A soft distant rumble of thunder came as she was dressing.⁠ ⁠… The storm was still going on⁠ ⁠… what an extraordinary time of day for thunder⁠ ⁠… the excitement was not over⁠ ⁠… they were still a besieged party⁠ ⁠… all staying at the Bienenkorb together.⁠ ⁠… How beautiful it sounded rumbling away over the country in the morning. When she had finished struggling with her long thick hair and put the hairpins into the solid coil on the top of her head and tied the stout doubled doorknocker plait at her neck, she put on the rose-madder blouse. The mirror was lower and twice as large as the one in the garret, larger than the one she had shared with Harriett. “How jolly I look,” she thought, “jolly and big somehow. Mother would like me this morning. I am German-looking today, pinky red and yellow hair. But I haven’t got a German expression and I don’t smile like a German.⁠ ⁠… She smiled.⁠ ⁠… Silly, baby-face! Doll! Never mind. I look jolly. She looked gravely into her eyes.⁠ ⁠… There’s something about my expression.” Her face grew wistful. “It isn’t vain to like it. It’s something. It isn’t me. It’s something I am, somehow. Oh, do stay,” she said, “do be like that always.” She sighed and turned away saying in Harriett’s voice, “Oo⁠—crumbs! This is no place for me.”

The sky seen from the summerhouse was darker still. There were no massed clouds, nothing but a hard even dark copper-grey, and away through the gap the distant country was bright like a little painted scene. On the horizon the hard dark sky shut down. At intervals thunder rumbled evenly, far away. Miriam stood still in the middle of the summerhouse floor. It was half-dark; the morning Saal lay in a hot sultry twilight. The air in the summerhouse was heavy and damp. She stood with her half-closed hands gathered against her. “How perfectly magnificent,” she murmured, gazing out through the hard half-darkness to where the brightly coloured world lay in a strip and ended on the hard sky.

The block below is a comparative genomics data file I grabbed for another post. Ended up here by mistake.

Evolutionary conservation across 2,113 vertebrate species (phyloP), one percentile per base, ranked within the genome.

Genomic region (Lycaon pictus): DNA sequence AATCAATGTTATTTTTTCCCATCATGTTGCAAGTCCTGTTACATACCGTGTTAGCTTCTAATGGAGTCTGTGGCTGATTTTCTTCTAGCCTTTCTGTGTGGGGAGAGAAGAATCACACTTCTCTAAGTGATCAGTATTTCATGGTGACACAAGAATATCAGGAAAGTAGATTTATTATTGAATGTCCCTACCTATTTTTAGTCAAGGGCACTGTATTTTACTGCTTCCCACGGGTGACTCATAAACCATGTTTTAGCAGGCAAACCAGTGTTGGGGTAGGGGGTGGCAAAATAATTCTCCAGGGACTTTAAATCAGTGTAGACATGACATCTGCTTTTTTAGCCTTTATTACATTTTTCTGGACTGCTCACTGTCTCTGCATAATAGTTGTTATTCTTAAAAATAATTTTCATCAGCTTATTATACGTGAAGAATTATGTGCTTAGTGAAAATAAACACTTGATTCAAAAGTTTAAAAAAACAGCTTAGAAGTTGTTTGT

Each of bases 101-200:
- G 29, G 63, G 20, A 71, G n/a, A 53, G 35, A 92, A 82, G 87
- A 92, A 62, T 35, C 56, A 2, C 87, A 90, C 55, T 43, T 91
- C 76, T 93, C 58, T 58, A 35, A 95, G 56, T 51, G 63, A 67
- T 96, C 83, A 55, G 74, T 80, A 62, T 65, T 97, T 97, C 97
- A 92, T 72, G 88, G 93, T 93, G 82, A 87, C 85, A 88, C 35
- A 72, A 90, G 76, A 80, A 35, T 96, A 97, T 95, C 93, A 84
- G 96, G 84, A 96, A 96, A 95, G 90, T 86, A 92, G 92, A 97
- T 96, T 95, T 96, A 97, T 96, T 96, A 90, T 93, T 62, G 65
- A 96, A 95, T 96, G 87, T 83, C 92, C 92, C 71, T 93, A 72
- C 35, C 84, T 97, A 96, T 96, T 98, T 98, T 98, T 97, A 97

“Yes⁠ ⁠… yes,” came a sad low voice at her side.

For a second Miriam did not turn. She drank in the quiet “yes, yes,” the hard fixed scene seemed to move. Who loved it too, the dark sky and the storm? Then she focused her companion who was standing a little behind her, and gazed at Fräulein; she hardly saw her, she seemed still to see the outdoor picture. Fräulein made a movement towards her; and then she saw for a moment the strange grave young look in her eyes. Fräulein had looked at her in that moment as an equal. It was as if they had embraced each other.

Then Fräulein said sadly, “You like the storm weather, Miss Henderson.”


Fräulein sighed, looking out across the country. “We are in the hollow of His hand,” she murmured. “Come to your breakfast, my child,” she chided, smiling.